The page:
Thursday, March 15, 2018

Throwback Thursday: "Slip of the Tongue", by Whitesnake

In 1987, Whitesnake was launched into the stratosphere in terms of fame and commercial success. Their album Whitesnake aka 1987 was filled to the brim with chart topping hits and everyone knew who they were, or at least their songs. In 1989 it was time for the David Coverdale lead band to start working on a follow-up LP that would be strong enough to keep the gravy train going. The result was their final initial run album Slip of the Tongue.

Although Slip of the Tongue did not do anywhere near as well for Whitesnake commercially, it still featured many songs that loyal long time fans of the band still know and love to this day, such as "The Deeper the Love", "Slip of the Tongue", "Fool for Your Lovin' '89", etc. To make things even better, guitar god Steve Vai did all of the guitar playing on this record, which in turn brought it to a much higher level musically.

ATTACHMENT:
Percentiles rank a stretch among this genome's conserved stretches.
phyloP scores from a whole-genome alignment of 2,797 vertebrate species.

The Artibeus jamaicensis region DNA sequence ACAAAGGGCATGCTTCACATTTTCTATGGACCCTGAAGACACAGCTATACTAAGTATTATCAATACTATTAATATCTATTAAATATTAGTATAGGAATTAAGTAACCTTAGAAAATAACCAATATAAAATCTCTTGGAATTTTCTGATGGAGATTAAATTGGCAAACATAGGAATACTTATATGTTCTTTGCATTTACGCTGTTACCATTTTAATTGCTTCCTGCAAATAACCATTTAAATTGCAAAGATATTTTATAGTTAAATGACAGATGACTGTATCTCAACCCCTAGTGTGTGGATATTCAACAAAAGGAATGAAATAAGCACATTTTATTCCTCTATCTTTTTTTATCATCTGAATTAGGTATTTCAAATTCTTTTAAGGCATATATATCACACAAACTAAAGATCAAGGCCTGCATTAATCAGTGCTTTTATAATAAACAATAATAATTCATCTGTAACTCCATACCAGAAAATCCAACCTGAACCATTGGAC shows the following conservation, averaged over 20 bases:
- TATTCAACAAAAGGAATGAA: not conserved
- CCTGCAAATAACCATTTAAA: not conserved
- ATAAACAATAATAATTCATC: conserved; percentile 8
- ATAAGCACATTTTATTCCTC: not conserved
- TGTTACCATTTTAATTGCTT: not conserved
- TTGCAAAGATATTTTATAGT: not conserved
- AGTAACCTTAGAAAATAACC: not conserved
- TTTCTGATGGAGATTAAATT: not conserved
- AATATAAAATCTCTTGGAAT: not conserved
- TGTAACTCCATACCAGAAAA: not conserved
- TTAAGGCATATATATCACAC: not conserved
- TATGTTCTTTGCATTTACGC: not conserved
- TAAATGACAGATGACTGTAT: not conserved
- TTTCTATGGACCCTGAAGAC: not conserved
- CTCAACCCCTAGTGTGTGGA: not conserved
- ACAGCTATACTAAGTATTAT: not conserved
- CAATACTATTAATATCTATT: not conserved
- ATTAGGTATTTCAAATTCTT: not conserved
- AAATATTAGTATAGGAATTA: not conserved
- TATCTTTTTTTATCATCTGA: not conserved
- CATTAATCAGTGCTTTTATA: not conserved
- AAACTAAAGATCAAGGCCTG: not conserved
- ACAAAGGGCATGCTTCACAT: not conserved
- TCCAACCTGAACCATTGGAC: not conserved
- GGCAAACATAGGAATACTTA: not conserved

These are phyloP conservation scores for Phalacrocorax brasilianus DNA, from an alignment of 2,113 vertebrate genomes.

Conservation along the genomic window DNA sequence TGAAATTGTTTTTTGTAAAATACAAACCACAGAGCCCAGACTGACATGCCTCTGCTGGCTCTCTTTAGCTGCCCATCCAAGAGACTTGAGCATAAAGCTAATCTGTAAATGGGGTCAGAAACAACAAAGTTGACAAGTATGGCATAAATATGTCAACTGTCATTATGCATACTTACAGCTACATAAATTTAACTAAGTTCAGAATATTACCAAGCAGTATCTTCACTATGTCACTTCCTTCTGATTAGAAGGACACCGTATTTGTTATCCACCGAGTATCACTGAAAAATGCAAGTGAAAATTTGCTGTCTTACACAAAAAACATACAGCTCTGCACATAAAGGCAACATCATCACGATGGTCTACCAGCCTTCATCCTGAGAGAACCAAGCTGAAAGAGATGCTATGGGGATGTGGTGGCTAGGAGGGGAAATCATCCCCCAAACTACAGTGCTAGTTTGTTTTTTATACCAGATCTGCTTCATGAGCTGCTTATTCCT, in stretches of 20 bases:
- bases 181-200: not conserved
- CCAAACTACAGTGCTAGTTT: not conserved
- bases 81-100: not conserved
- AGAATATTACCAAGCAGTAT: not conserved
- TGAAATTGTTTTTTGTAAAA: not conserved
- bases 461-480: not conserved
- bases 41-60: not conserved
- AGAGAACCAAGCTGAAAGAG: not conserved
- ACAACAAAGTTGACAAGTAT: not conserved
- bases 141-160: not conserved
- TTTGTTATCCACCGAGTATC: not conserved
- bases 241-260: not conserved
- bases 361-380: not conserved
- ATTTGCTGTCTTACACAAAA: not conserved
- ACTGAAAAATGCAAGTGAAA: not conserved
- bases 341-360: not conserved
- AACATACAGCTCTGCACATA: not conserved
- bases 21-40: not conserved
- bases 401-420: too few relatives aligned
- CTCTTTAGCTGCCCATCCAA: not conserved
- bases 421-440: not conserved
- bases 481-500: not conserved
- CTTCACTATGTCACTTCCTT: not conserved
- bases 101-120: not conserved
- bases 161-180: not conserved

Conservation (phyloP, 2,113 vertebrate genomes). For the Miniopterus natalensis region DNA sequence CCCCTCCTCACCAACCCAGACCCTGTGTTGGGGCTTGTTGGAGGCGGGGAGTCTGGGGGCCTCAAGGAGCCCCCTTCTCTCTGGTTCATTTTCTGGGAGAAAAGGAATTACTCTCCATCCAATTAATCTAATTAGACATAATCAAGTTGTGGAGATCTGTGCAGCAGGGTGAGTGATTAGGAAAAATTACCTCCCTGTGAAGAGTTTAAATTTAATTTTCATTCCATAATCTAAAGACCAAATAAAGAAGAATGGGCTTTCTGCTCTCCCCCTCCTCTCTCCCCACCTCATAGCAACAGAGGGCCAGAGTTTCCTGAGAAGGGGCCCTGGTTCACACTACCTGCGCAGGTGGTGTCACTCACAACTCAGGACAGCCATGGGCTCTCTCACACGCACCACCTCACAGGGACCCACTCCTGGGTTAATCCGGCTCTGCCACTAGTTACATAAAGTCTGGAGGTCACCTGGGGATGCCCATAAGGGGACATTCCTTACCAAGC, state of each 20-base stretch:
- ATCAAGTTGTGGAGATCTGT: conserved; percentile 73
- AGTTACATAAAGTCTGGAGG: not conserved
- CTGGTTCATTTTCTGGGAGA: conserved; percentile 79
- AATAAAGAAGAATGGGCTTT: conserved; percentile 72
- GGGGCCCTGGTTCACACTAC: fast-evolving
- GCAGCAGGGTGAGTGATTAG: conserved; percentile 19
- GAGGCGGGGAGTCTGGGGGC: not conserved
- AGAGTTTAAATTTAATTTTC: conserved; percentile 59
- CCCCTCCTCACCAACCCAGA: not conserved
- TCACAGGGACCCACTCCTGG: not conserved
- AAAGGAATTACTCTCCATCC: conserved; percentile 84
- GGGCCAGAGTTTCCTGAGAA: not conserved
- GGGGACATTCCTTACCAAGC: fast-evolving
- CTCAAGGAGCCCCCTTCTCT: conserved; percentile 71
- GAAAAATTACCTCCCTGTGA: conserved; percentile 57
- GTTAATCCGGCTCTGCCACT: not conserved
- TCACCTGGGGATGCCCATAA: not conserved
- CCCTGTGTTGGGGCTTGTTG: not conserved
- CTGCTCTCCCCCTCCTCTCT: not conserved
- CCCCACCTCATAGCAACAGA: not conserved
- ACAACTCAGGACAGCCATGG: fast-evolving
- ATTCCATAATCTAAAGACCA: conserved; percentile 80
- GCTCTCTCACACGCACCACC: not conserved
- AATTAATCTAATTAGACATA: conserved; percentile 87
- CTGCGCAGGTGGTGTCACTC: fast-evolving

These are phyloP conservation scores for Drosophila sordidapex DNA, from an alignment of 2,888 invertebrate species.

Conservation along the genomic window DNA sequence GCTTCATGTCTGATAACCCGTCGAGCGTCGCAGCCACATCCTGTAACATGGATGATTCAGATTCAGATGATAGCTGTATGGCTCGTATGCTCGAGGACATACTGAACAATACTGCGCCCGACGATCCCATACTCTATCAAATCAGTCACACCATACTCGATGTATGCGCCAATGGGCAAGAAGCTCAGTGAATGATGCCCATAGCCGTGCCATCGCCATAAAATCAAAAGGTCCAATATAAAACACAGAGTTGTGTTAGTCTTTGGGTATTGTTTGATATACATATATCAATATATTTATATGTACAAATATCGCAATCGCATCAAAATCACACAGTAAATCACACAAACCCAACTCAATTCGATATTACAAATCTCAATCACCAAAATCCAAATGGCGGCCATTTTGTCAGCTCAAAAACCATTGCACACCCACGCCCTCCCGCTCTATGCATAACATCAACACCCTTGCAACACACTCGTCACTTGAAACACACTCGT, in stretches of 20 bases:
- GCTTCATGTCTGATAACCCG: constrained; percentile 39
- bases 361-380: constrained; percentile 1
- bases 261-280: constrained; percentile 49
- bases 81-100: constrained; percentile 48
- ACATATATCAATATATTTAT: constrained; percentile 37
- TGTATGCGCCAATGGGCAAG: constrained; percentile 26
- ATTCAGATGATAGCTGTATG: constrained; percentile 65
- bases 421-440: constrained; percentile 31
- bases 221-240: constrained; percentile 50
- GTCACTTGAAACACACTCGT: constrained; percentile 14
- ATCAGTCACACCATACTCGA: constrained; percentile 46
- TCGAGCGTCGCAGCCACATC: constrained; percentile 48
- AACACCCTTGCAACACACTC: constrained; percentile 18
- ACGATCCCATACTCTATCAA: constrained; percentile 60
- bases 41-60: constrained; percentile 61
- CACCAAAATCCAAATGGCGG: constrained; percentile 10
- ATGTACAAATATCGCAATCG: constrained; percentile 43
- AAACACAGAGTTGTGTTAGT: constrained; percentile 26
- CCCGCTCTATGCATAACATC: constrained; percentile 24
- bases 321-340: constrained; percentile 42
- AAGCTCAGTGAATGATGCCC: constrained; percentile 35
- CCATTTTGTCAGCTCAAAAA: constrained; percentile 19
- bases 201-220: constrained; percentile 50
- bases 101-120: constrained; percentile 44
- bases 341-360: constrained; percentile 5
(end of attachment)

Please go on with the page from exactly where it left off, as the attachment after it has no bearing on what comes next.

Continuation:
"The Deeper the Love" definitely has that late 80's Whitesnake hair metal ballad feel to it. It just oozes cheese and hairspray. Definitely the kind of song you put on to get your girlfriend in the mood back in the 80's. That said, its saving grace is that Steve Vai does one hell of a wicked job on the guitar work - especially in the solo section. None of the other guitarists who have come and gone through the band since have been able to come anywhere near being able to touch it.

Now for those of you with actual taste in music, this album still has you covered. By far without a single fraction of a shadow of a doubt, "Wings of the Storm" is the single best track on Slip of the Tongue. Hell, it might be the best hair metal era Whitesnake song. This is straight up metal. Ripping riffs, powerful melodies, passionate singing, driving thundering rhythms, and a solo that Steve Vai himself admitted was the most difficult thing he has ever played in his entire career. Definitely worth checking out.